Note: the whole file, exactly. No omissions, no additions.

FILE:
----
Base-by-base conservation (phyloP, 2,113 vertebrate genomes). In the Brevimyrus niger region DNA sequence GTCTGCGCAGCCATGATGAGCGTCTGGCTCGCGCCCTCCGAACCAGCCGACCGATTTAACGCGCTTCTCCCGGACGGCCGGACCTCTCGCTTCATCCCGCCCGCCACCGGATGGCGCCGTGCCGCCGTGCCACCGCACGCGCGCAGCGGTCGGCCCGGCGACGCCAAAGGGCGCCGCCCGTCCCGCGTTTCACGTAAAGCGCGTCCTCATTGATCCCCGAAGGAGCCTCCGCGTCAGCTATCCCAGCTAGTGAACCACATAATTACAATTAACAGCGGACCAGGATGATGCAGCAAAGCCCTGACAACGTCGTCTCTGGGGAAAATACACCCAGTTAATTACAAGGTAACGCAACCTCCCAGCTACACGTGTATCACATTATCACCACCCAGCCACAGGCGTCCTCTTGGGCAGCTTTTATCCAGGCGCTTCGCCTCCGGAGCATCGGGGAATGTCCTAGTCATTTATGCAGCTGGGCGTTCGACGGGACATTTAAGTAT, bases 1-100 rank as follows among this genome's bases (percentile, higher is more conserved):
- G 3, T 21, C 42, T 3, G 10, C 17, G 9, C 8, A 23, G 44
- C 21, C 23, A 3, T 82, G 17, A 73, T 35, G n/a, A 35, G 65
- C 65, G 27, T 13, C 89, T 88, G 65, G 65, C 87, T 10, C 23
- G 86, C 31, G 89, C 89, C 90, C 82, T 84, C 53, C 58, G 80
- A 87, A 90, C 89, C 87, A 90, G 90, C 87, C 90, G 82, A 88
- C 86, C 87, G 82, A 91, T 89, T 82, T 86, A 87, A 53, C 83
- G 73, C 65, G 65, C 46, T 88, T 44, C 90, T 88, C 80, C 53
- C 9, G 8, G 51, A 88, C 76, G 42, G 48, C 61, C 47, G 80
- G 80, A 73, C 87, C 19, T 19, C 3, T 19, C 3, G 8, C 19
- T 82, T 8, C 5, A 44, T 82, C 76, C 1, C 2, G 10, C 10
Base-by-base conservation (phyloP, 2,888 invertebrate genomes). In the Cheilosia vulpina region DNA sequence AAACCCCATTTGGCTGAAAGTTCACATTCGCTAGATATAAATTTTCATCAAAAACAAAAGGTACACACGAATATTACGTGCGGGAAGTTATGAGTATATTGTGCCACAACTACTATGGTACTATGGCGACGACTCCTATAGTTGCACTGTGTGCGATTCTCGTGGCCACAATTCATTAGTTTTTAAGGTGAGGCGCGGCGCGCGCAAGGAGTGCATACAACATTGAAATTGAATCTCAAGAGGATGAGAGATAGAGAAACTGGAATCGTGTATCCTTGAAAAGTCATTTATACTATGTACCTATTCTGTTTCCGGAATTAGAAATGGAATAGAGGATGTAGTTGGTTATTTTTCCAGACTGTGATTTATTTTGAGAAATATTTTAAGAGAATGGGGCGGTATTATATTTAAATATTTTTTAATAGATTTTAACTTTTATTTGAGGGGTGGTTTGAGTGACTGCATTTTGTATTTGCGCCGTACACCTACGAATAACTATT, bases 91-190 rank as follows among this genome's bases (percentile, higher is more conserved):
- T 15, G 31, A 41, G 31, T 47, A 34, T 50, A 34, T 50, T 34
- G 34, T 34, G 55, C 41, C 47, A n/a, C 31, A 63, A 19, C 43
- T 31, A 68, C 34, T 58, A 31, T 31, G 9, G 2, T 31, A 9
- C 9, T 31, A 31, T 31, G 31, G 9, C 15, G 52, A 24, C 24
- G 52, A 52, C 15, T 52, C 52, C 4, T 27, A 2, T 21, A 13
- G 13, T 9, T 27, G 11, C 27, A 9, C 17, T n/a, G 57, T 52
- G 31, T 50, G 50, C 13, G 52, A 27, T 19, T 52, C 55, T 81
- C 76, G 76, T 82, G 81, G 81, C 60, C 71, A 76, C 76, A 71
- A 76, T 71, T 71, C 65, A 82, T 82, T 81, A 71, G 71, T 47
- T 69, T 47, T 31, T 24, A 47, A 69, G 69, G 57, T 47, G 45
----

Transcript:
Base-by-base conservation (phyloP, 2,113 vertebrate genomes). In the Brevimyrus niger region DNA sequence GTCTGCGCAGCCATGATGAGCGTCTGGCTCGCGCCCTCCGAACCAGCCGACCGATTTAACGCGCTTCTCCCGGACGGCCGGACCTCTCGCTTCATCCCGCCCGCCACCGGATGGCGCCGTGCCGCCGTGCCACCGCACGCGCGCAGCGGTCGGCCCGGCGACGCCAAAGGGCGCCGCCCGTCCCGCGTTTCACGTAAAGCGCGTCCTCATTGATCCCCGAAGGAGCCTCCGCGTCAGCTATCCCAGCTAGTGAACCACATAATTACAATTAACAGCGGACCAGGATGATGCAGCAAAGCCCTGACAACGTCGTCTCTGGGGAAAATACACCCAGTTAATTACAAGGTAACGCAACCTCCCAGCTACACGTGTATCACATTATCACCACCCAGCCACAGGCGTCCTCTTGGGCAGCTTTTATCCAGGCGCTTCGCCTCCGGAGCATCGGGGAATGTCCTAGTCATTTATGCAGCTGGGCGTTCGACGGGACATTTAAGTAT, bases 1-100 rank as follows among this genome's bases (percentile, higher is more conserved):
- G 3, T 21, C 42, T 3, G 10, C 17, G 9, C 8, A 23, G 44
- C 21, C 23, A 3, T 82, G 17, A 73, T 35, G n/a, A 35, G 65
- C 65, G 27, T 13, C 89, T 88, G 65, G 65, C 87, T 10, C 23
- G 86, C 31, G 89, C 89, C 90, C 82, T 84, C 53, C 58, G 80
- A 87, A 90, C 89, C 87, A 90, G 90, C 87, C 90, G 82, A 88
- C 86, C 87, G 82, A 91, T 89, T 82, T 86, A 87, A 53, C 83
- G 73, C 65, G 65, C 46, T 88, T 44, C 90, T 88, C 80, C 53
- C 9, G 8, G 51, A 88, C 76, G 42, G 48, C 61, C 47, G 80
- G 80, A 73, C 87, C 19, T 19, C 3, T 19, C 3, G 8, C 19
- T 82, T 8, C 5, A 44, T 82, C 76, C 1, C 2, G 10, C 10
Base-by-base conservation (phyloP, 2,888 invertebrate genomes). In the Cheilosia vulpina region DNA sequence AAACCCCATTTGGCTGAAAGTTCACATTCGCTAGATATAAATTTTCATCAAAAACAAAAGGTACACACGAATATTACGTGCGGGAAGTTATGAGTATATTGTGCCACAACTACTATGGTACTATGGCGACGACTCCTATAGTTGCACTGTGTGCGATTCTCGTGGCCACAATTCATTAGTTTTTAAGGTGAGGCGCGGCGCGCGCAAGGAGTGCATACAACATTGAAATTGAATCTCAAGAGGATGAGAGATAGAGAAACTGGAATCGTGTATCCTTGAAAAGTCATTTATACTATGTACCTATTCTGTTTCCGGAATTAGAAATGGAATAGAGGATGTAGTTGGTTATTTTTCCAGACTGTGATTTATTTTGAGAAATATTTTAAGAGAATGGGGCGGTATTATATTTAAATATTTTTTAATAGATTTTAACTTTTATTTGAGGGGTGGTTTGAGTGACTGCATTTTGTATTTGCGCCGTACACCTACGAATAACTATT, bases 91-190 rank as follows among this genome's bases (percentile, higher is more conserved):
- T 15, G 31, A 41, G 31, T 47, A 34, T 50, A 34, T 50, T 34
- G 34, T 34, G 55, C 41, C 47, A n/a, C 31, A 63, A 19, C 43
- T 31, A 68, C 34, T 58, A 31, T 31, G 9, G 2, T 31, A 9
- C 9, T 31, A 31, T 31, G 31, G 9, C 15, G 52, A 24, C 24
- G 52, A 52, C 15, T 52, C 52, C 4, T 27, A 2, T 21, A 13
- G 13, T 9, T 27, G 11, C 27, A 9, C 17, T n/a, G 57, T 52
- G 31, T 50, G 50, C 13, G 52, A 27, T 19, T 52, C 55, T 81
- C 76, G 76, T 82, G 81, G 81, C 60, C 71, A 76, C 76, A 71
- A 76, T 71, T 71, C 65, A 82, T 82, T 81, A 71, G 71, T 47
- T 69, T 47, T 31, T 24, A 47, A 69, G 69, G 57, T 47, G 45